vpc_id = var.vpc_id

  tags = {
    "Name" = "eks_cluster_${var.cluster_name}_control_plane_sg"
  }
}
#terraform/modules/eks/wprker_node_sg.tf

resource "aws_security_group" "worker" {
  name        = "eks_cluster_${var.cluster_name}_worker_sg"
  description = "Security group for all worker nodes in the cluster."

  vpc_id = var.vpc_id

  lifecycle {
    ignore_changes = [ingress]
  }

  tags = {
    "Name"                   = "eks_cluster_${var.cluster_name}_worker_sg"
    "kubernetes.io/cluster/" = var.cluster_name
  }
}

If you would like to give it a try yourself:

git clone git@github.com:IronCore864/k8s-security-demo.git
cd k8s-security-demo
git checkout eks-security-groups
cd terraform
terraform init
terraform apply

The second recommendation is because each cluster's control plane needs to accept traffic from its worker nodes, but if you have multiple clusters, you don't want cluster A's control plane to accept traffic from cluster B's worker nodes.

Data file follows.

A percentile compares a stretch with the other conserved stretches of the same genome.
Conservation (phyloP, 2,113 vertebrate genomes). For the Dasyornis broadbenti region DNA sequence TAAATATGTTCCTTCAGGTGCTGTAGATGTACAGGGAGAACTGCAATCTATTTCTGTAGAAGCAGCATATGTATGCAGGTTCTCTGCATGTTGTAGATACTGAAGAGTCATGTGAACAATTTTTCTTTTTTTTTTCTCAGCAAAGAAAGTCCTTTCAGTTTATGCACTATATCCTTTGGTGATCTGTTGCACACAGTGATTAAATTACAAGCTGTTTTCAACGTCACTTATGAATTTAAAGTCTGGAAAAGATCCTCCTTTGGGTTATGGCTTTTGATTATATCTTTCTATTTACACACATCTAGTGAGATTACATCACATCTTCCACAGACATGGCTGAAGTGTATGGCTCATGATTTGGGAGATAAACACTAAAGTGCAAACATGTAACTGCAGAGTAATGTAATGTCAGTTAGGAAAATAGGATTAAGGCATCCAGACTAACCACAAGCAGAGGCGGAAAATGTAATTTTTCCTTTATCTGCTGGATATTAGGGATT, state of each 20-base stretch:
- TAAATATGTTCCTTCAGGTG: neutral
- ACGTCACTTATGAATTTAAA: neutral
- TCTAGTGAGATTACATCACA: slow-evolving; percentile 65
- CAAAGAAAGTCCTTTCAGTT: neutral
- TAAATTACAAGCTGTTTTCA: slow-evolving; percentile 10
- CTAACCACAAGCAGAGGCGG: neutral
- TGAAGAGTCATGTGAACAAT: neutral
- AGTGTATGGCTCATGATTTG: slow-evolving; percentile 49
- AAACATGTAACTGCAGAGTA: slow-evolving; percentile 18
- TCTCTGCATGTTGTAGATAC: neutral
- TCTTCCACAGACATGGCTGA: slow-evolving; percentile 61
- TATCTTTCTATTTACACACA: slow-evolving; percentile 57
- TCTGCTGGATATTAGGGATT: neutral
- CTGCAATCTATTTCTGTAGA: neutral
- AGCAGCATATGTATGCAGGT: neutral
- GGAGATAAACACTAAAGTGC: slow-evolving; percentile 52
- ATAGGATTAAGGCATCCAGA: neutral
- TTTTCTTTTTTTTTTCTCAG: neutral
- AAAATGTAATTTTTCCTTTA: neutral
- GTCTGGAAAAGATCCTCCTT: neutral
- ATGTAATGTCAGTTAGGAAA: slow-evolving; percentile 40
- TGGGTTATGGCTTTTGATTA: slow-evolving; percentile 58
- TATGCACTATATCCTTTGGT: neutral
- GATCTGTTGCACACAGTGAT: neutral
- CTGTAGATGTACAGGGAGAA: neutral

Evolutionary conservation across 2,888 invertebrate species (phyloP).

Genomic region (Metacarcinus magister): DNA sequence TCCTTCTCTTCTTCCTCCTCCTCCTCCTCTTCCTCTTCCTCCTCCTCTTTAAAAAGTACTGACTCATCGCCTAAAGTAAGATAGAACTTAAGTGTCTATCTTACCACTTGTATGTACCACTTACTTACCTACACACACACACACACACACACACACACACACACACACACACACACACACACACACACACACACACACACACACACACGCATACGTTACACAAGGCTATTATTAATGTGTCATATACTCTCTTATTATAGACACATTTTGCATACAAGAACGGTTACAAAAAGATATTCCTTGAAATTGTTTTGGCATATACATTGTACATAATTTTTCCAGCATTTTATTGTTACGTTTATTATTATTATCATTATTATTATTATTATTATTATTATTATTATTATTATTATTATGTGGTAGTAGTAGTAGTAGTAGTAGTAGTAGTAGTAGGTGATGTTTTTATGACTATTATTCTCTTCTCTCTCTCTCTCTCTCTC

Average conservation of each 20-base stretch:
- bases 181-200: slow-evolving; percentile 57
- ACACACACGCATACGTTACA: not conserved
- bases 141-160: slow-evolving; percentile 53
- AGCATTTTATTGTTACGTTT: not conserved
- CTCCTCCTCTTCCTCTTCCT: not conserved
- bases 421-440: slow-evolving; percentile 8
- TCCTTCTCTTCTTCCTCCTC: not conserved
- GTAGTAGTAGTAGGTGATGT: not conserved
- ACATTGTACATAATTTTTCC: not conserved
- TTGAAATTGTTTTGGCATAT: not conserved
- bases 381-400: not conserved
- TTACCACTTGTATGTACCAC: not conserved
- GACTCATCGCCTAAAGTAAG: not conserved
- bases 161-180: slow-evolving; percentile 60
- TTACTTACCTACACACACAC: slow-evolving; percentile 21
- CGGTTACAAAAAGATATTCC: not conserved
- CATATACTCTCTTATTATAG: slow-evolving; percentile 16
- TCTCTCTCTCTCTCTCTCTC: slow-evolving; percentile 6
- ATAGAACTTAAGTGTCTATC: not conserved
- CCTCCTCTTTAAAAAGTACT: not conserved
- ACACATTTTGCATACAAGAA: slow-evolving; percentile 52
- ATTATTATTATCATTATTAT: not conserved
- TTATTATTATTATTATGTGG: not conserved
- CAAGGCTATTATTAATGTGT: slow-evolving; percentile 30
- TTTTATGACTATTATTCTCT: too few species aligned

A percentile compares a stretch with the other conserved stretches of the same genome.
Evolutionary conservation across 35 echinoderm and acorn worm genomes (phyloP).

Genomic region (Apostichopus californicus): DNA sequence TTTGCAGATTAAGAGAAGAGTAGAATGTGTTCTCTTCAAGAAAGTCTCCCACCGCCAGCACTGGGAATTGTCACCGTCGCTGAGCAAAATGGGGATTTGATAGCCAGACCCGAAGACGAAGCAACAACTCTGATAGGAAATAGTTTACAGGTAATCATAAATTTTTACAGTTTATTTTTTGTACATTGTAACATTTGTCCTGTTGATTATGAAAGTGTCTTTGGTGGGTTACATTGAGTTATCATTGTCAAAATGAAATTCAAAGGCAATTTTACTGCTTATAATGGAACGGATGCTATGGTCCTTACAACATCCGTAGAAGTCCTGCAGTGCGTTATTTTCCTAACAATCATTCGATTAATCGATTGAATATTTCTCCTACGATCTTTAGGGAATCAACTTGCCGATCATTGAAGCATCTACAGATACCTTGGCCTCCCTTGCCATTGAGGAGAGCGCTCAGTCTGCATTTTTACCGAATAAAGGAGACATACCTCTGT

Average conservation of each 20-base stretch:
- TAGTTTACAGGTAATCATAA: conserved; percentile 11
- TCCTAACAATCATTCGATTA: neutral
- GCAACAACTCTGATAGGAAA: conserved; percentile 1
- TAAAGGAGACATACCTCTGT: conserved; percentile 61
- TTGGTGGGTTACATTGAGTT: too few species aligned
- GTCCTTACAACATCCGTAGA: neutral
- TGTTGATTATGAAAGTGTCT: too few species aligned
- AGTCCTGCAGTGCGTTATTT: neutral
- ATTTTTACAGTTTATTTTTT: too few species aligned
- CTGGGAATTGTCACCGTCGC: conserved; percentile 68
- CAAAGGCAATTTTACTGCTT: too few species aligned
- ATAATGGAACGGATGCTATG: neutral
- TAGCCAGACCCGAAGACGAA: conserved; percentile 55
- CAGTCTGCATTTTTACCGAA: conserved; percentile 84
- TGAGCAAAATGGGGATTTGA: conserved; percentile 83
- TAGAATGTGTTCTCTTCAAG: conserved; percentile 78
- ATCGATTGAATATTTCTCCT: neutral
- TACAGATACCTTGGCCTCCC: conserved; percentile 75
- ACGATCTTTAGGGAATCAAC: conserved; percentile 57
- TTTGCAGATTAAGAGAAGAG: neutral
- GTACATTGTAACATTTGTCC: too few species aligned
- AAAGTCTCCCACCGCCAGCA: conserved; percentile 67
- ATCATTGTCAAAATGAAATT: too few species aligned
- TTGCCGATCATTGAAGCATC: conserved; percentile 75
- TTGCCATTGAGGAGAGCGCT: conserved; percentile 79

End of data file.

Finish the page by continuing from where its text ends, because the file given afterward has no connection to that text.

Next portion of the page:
If we use the same security group for all control planes of all clusters, this security group would have to allow ingress from all clusters' worker nodes. In this case, if one cluster's worker node is compromised, the attack surface is profoundly increased because now all your control planes of all clusters are at risk.

#terraform/modules/eks/control_plane_sg.tf

resource "aws_security_group" "control_plane" {
  name        = "eks_cluster_${var.cluster_name}_control_plane_sg"
  description = "EKS cluster ${var.cluster_name} control plane security group."

  vpc_id = var.vpc_id

  tags = {
    "Name" = "eks_cluster_${var.cluster_name}_control_plane_sg"
  }
}

As shown in the pull request above, we put the aws_security_group.control_plane inside the eks Terraform module. So if we want to re-use the module to create another cluster, there will be a dedicated security group for each cluster.

1.2 Self-Managed K8s Clusters

Maybe for some reason, you don't want the cloud providers to manage the control plane for you, or perhaps you are running a K8s cluster on-premise. In that case, you need to secure the networking part for the control plane yourself.